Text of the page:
Is your QuickBooks set up to comply with DCAA regulations?
Many believe QuickBooks accounting software is incompatible with DCAA regulations and that using it may impede your chances of clearing a DCAA audit. But that’s not true.
Although the platform isn’t built from the ground up to match DCAA and FAR auditing standards out of the box, and it does have some limitations regarding compliance, but there are ways to configure QuickBooks to fulfill DCAA audit criteria.
Here’s what you need to make the most of QuickBooks for your contracting business:
Pre-award Accounting System Survey
DCAA QuickBooks compliance starts with the SF 1408 Pre-award Survey Checklist. This checklist outlines government requirements for contractor accounting systems.
The SF 1408 Survey, or Pre-award Audit, is undertaken before awarding any cost-reimbursement contract to assess the ability of your accounting system to accumulate expenses according to contract requirements.
The DCAA focuses on how costs are classified, segmented, distributed, recorded and billed to safeguard taxpayer money against excessive or erroneous invoicing.
DCAA auditors examine your accounting system design and capability to the SF 1408 Pre-award Survey criteria. You won’t get the contract if your QuickBooks system isn’t adequate.
GAAP-Compliant Account Chart
A compliant accounting system needs a chart of accounts that conforms to GAAP and easily distinguishes expense pools.
Some business owners believe doing this correctly immediately results in DCAA audit compliance. However, this is just the first step. The chart of accounts is a list of general ledger (GL) accounts.
In QuickBooks, you must carefully sequence your chart of accounts to separate direct and indirect expenditures. Split the indirect costs overhead, fringe and general and administrative pools. You must also keep individual accounts for unallowable costs.
Next, your general ledger should include prepaid expenses, payables, receivables and unearned revenue to show that your accounting system is accrual-based.
Keep Track Of Your Timekeeping Practices
Your timekeeping system should be automated and connected with QuickBooks to quickly and automatically calculate labor costs. These timekeeping procedures should be recorded per the following guidelines:
- When it is necessary to record time
- Setup of authorizations
- Controls to ensure staff charge time to the proper contracts and categories
QuickBooks enables time tracking for payroll employees so appropriate reports are provided. Having the same payroll and timesheet periods simplifies accounting and reporting. In Company Settings, select “first day of work week” to start weekly timesheets.
Government contractors frequently record income and spending together when it should be done separately. Additionally, keep in mind that you must record reimbursed expenses as revenue.
Fairly Distribute The Workforce
When designing QuickBooks for your business, consider labor dispersion. Labor distribution allocates direct and indirect labor expenditures to timesheet totals.
From the DCAA auditor’s standpoint, labor costs must be appropriately allocated, so that no customer or contract gets preferential treatment.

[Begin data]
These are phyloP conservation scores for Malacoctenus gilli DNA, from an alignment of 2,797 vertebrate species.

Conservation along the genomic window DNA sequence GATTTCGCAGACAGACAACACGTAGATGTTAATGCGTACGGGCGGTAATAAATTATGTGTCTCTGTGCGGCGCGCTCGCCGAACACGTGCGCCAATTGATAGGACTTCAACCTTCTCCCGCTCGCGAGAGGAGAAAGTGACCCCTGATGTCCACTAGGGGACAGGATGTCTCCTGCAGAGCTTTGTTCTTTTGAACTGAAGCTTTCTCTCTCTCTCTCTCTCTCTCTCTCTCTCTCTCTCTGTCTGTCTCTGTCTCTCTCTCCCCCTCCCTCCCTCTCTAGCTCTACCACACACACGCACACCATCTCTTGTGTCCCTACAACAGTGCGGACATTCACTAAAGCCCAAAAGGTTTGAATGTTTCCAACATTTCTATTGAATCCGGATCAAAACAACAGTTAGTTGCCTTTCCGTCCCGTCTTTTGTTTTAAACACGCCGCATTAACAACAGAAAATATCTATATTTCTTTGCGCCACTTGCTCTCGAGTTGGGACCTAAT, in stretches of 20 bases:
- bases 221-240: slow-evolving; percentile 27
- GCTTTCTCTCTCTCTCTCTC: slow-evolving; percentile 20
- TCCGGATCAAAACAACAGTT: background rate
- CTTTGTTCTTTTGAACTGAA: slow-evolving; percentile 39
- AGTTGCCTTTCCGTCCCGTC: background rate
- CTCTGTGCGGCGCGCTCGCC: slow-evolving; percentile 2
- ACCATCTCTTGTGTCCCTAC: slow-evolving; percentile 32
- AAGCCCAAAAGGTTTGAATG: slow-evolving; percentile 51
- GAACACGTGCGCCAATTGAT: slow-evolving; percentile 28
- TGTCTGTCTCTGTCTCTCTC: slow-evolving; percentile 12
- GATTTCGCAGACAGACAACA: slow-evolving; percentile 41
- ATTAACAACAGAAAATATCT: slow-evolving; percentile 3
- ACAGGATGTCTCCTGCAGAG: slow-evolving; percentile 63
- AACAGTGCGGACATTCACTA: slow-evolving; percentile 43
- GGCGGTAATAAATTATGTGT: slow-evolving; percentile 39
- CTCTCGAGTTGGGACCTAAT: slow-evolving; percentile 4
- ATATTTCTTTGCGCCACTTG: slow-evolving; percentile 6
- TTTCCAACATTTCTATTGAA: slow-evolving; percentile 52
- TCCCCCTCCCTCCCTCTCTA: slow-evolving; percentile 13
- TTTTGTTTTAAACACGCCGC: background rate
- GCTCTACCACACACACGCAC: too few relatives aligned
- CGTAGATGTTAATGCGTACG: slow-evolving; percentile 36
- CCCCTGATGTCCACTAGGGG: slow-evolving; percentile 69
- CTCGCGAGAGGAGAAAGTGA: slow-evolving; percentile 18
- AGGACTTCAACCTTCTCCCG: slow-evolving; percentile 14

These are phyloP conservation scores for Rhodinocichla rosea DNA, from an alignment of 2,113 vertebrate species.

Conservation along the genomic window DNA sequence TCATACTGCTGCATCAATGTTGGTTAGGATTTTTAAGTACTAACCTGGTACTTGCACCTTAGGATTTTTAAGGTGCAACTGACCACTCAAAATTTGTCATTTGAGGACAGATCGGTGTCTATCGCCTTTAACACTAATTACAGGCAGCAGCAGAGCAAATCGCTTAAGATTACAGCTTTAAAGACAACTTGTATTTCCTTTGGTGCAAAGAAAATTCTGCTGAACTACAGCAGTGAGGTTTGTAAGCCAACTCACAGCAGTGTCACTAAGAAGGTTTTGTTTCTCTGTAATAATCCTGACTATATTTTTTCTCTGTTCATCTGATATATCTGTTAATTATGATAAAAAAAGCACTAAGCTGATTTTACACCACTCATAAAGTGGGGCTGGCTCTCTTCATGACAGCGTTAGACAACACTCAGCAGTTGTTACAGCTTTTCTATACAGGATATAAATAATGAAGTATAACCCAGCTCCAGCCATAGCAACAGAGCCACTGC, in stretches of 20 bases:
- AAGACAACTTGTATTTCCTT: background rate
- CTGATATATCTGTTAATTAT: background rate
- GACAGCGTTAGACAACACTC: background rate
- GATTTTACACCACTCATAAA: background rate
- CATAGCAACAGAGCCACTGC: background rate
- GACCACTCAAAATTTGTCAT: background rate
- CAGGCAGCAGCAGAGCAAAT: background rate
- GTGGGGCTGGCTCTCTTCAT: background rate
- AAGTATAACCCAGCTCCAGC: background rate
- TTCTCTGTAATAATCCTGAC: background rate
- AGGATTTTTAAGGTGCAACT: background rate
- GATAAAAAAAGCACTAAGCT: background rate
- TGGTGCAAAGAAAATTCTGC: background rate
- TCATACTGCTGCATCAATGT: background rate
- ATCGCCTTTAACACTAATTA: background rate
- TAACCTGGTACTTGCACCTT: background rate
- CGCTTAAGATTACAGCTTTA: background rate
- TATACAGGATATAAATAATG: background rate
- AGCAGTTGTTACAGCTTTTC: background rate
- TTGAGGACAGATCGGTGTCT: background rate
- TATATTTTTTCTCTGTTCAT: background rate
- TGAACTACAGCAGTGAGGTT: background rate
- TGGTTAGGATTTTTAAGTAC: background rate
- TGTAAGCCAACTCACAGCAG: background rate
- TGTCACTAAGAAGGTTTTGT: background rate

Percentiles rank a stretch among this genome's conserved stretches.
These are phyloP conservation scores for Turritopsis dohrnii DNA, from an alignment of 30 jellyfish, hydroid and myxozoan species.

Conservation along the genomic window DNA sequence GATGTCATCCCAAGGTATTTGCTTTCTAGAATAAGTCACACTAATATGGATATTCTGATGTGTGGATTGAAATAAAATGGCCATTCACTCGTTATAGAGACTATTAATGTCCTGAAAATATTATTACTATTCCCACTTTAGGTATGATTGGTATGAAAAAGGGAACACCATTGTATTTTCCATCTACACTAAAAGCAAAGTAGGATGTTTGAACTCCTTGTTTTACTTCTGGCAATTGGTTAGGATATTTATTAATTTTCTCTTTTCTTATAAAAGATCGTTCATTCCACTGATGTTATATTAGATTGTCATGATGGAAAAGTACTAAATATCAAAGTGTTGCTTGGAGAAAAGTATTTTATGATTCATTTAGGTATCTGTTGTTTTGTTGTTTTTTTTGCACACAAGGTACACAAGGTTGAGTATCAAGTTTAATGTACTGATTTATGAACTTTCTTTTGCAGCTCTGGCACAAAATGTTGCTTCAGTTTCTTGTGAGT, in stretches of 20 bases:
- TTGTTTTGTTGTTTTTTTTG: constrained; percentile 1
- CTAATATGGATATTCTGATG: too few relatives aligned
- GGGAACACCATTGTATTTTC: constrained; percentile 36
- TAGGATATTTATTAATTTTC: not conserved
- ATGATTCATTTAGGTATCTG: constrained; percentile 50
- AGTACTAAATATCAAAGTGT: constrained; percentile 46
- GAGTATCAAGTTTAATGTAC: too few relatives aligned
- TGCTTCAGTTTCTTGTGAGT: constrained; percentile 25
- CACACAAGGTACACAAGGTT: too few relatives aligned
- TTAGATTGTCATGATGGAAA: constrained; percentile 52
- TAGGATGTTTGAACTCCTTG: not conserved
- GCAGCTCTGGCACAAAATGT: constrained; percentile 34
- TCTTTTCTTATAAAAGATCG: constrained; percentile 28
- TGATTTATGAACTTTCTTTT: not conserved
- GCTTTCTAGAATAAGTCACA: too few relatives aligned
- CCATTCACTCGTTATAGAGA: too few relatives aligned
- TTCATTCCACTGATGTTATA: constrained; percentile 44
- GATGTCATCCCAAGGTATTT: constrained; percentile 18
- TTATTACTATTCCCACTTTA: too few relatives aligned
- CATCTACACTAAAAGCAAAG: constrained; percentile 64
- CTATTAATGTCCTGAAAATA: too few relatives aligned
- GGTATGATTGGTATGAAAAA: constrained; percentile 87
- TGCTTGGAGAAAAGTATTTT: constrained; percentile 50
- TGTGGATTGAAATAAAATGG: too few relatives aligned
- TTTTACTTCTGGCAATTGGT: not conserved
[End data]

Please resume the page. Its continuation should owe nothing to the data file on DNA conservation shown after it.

Set up QuickBooks with employee information, compensation data and payroll items to generate a labor distribution report. Every type of labor, including paid time off and holidays, should have a payroll item. Correctly mapping these will allow labor costs to be posted to the relevant general ledger accounts.
To effectively compute indirect rates, it is crucial to establish distinct cost categories and map them to the appropriate GL accounts. For instance, direct labor for government sites, direct labor for company sites, overhead for government sites, and overhead for company sites.
Contract, Not Customer, Determine Costs
The Pre-award Survey evaluates the capacity of your accounting system to identify and track direct expenses by contract following the Federal Acquisitions Regulations (FAR) guidelines.
You are not following FAR or DCAA audit standards if you record costs, income and billing information by the client rather than a contract.
You may configure QuickBooks to monitor customer jobs, tasks and subtasks. In QuickBooks’ Customer Center, you may record revenues and expenses for several customer tiers. You can provide additional custom contact information as well as the contract type, such as time and materials (T&M), firm fixed price (FFP) or cost plus fixed fee (CPFF). One customer can have many jobs.
Create A System For Tracking Funding
Your funding system must also be DCAA-compliant.
DCAA audits necessitate contract-based charging. Ensure the total billed amount does not go over any contract, job order funding limitation or contract maximum. In practice, this entails tracking contract billings and comparing projections to actuals in progress reports.
Spreadsheets can be used for this type of tracking, but putting up a funding model in QuickBooks would lessen the likelihood of mistakes.
Even though there are various accounting software programs made to meet DCAA audit criteria, Quickbooks usually caters to larger businesses with in-house people to manage them.
QuickBooks is still a sensible option for small businesses because it combines affordability and versatility.
Overcome QuickBooks DCAA Challenges With Diener & Associates
For specific guidance on your company’s QuickBooks DCAA compliance, contact the specialists at Diener & Associates. We can help you build an accounting system to produce the outcomes you want with our in-depth expertise and competence in the government contracting sector. Contact Diener & Associates to schedule a consultation.